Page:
Many Lebanese are angry that more than one year on from the blast no senior official has been held accountable for the country’s worst peace-time disaster as it slips into political and economic meltdown.
Bitar has sought to question senior politicians, including former ministers and members of parliament, since July but nearly all have spurned him.
He is the second judge to take charge of the investigation after a legal complaint against the partiality of his predecessor Fady Sawan saw him removed in February.

Motorcycle explosion in southern Iraqi city kills at least 4

Motorcycle explosion in southern Iraqi city kills at least 4
Updated 07 December 2021

Motorcycle explosion in southern Iraqi city kills at least 4

Motorcycle explosion in southern Iraqi city kills at least 4

BASRA: At least four people were killed and 20 wounded in an explosion in Iraq's southern city of Basra, police and hospital sources told Reuters on Tuesday.
Police are still investigating the cause of the blast, which took place in the city centre, near a main hospital. The explosion set fire to at least one vehicle and damaged a minibus.
One police source said that an initial investigation showed that a motorcycle rigged with explosives could have been the cause of the blast. 


UAE government switches weekend to Saturday-Sunday starting 2022

UAE government switches weekend to Saturday-Sunday starting 2022
Updated 07 December 2021

UAE government switches weekend to Saturday-Sunday starting 2022

UAE government switches weekend to Saturday-Sunday starting 2022
  • The decision is aimed at boosting productivity and improving work-life balance, WAM reported

DUBAI: The UAE government will transition to a four-and-a-half-day working week, with Friday afternoon, Saturday and Sunday forming the new weekend starting Jan. 1, 2022 for all federal departments, state news agency WAM reported. 
The new system will be applied in all federal government entities with working hours from 7:30 a.m. till 3:30 p.m., it added.
Working hours on Fridays will start at 7:30 a.m. and end at 12 noon, with the possibility of flexible working hours or work from home options during those days. Friday sermons and prayers will be after 1:15 p.m. all year long in the UAE. 
The decision is aimed at boosting productivity and improving work-life balance, WAM reported.


UAE’s new 50-dirham banknote features Sheikh Zayed

UAE’s new 50-dirham banknote features Sheikh Zayed
Updated 07 December 2021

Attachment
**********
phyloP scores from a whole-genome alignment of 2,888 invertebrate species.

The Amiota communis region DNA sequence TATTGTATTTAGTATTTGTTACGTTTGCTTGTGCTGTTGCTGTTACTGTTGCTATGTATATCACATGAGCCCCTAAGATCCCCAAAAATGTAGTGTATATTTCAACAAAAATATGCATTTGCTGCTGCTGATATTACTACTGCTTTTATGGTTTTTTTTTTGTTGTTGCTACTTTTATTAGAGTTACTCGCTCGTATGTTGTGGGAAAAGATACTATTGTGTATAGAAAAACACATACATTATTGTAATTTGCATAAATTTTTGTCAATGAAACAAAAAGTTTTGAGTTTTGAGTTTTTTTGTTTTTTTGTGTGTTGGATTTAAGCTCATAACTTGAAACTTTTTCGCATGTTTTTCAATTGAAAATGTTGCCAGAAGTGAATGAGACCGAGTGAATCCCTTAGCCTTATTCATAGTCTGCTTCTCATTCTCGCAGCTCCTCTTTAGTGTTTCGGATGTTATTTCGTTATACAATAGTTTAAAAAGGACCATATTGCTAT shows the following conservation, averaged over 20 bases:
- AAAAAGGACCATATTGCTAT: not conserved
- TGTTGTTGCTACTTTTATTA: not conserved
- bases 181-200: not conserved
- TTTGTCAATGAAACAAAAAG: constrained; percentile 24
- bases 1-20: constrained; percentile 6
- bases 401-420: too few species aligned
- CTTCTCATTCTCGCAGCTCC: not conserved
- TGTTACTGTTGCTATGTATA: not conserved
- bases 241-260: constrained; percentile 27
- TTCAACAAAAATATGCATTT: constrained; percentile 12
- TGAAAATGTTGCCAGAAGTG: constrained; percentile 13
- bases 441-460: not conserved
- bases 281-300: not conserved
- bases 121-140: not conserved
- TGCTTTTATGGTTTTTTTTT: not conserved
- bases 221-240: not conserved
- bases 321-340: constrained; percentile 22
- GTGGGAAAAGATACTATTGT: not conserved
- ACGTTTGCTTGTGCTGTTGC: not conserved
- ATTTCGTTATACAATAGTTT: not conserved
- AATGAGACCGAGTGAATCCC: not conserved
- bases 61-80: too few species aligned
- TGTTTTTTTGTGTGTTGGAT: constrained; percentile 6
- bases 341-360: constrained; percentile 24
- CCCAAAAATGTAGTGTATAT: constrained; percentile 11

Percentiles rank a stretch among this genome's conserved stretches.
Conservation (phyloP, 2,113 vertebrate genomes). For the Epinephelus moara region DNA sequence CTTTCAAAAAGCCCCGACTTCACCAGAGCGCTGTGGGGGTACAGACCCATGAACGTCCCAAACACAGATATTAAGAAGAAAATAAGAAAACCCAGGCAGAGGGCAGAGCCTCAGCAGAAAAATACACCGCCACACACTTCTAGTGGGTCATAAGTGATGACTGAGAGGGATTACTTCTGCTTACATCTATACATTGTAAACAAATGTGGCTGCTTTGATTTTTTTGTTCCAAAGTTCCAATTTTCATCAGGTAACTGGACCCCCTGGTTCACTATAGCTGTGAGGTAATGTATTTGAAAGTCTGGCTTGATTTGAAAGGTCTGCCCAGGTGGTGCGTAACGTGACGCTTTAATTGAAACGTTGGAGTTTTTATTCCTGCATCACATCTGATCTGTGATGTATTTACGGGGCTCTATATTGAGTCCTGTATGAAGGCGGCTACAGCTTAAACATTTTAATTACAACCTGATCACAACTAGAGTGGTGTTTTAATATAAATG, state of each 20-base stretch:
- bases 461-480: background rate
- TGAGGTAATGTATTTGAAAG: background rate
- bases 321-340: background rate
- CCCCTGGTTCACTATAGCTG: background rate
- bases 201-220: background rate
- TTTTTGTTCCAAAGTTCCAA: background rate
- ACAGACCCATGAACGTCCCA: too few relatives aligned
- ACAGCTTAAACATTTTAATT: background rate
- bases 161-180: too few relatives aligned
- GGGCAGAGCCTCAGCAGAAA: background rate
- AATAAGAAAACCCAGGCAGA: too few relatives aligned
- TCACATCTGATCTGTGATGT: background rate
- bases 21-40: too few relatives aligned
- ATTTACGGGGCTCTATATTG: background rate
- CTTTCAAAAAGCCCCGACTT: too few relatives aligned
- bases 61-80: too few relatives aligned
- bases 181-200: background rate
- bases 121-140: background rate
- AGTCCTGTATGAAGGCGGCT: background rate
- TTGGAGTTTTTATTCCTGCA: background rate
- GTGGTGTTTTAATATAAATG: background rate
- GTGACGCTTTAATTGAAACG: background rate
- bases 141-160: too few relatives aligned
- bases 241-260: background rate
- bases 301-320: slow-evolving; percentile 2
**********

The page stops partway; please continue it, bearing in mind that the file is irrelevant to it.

UAE’s new 50-dirham banknote features Sheikh Zayed

UAE’s new 50-dirham banknote features Sheikh Zayed
  • It is the first polymer banknote to be circulated in the country
  • The current 50- dirham note will continue to be used

DUBAI: UAE rulers witnessed the launch of a new 50-dirham banknote on Tuesday, in celebration of the country’s 50th National Day. 
The initiative comes in honor of the UAE’s founding father, the late Sheikh Zayed bin Sultan Al-Nahyan, and the country’s first generation of rulers to commemorate their dedication and historical role in uniting the country.
It is the first polymer banknote to be circulated in the country.
“We see in this issuance the new phase that UAE will enter, and a renewed pledge to continue its growth path. The occasion also allowed us to express our appreciation and gratitude to our founding fathers by issuing a new AED50 banknote to celebrate the fiftieth anniversary of the establishment of the UAE,” said Sheikh Mansour bin Zayed Al-Nahyan, Deputy Prime Minister and Chairman of the Board of Directors of the Central Bank of the UAE. 
The front of the new banknote features a portrait of the late Sheikh Zayed on the right, and the memorial picture of the founding fathers after signing the union document. 
Meanwhile, the back side includes a picture of the late Sheikh Zayed signing the union agreement as well as illustration of the Etihad Museum, which witnessed the establishment of the union and the raising of the UAE flag for the first time.
According to state news agency WAM, the new banknote will be available in Central Bank branches and ATMs ‘in the near future’.
The current 50- dirham note will continue to be used.
Polymer banknotes are said to be more durable and sustainable than traditional cotton paper banknotes, lasting two or more times longer in circulation. They can also be completely recycled, thus reducing their environmental footprint.


Syria says fires extinguished at Latakia’s port following Israeli ‘aggression’

 Israeli Air Force F-35 fighter jets fly over the Mediterranean Sea. (REUTERS file photo)
Israeli Air Force F-35 fighter jets fly over the Mediterranean Sea. (REUTERS file photo)
Updated 07 December 2021

Syria says fires extinguished at Latakia’s port following Israeli ‘aggression’

 Israeli Air Force F-35 fighter jets fly over the Mediterranean Sea. (REUTERS file photo)
  • Israel has mounted frequent attacks against what it has described as Iranian targets in Syria

CAIRO: Fires caused by an Israeli “aggression” at Syria’s Latakia port on Tuesday had been extinguished, leaving material damage, but the status of any casualties was unclear, Syria’s state media reported.

Five explosions rocked the port city after an Israeli “aggression” hit the port’s container yard, sending fire trucks racing to the site, Syrian state TV said.

Israel has mounted frequent attacks against what it has described as Iranian targets in Syria, where Tehran-backed forces including Lebanon’s Hezbollah have deployed over the last decade to support President Bashar Assad.

The Mediterranean port of Latakia is the country’s main port, through which food and other crucial supplies flow into war-torn Syria, and is close to Russia’s main air base of Hmeimim.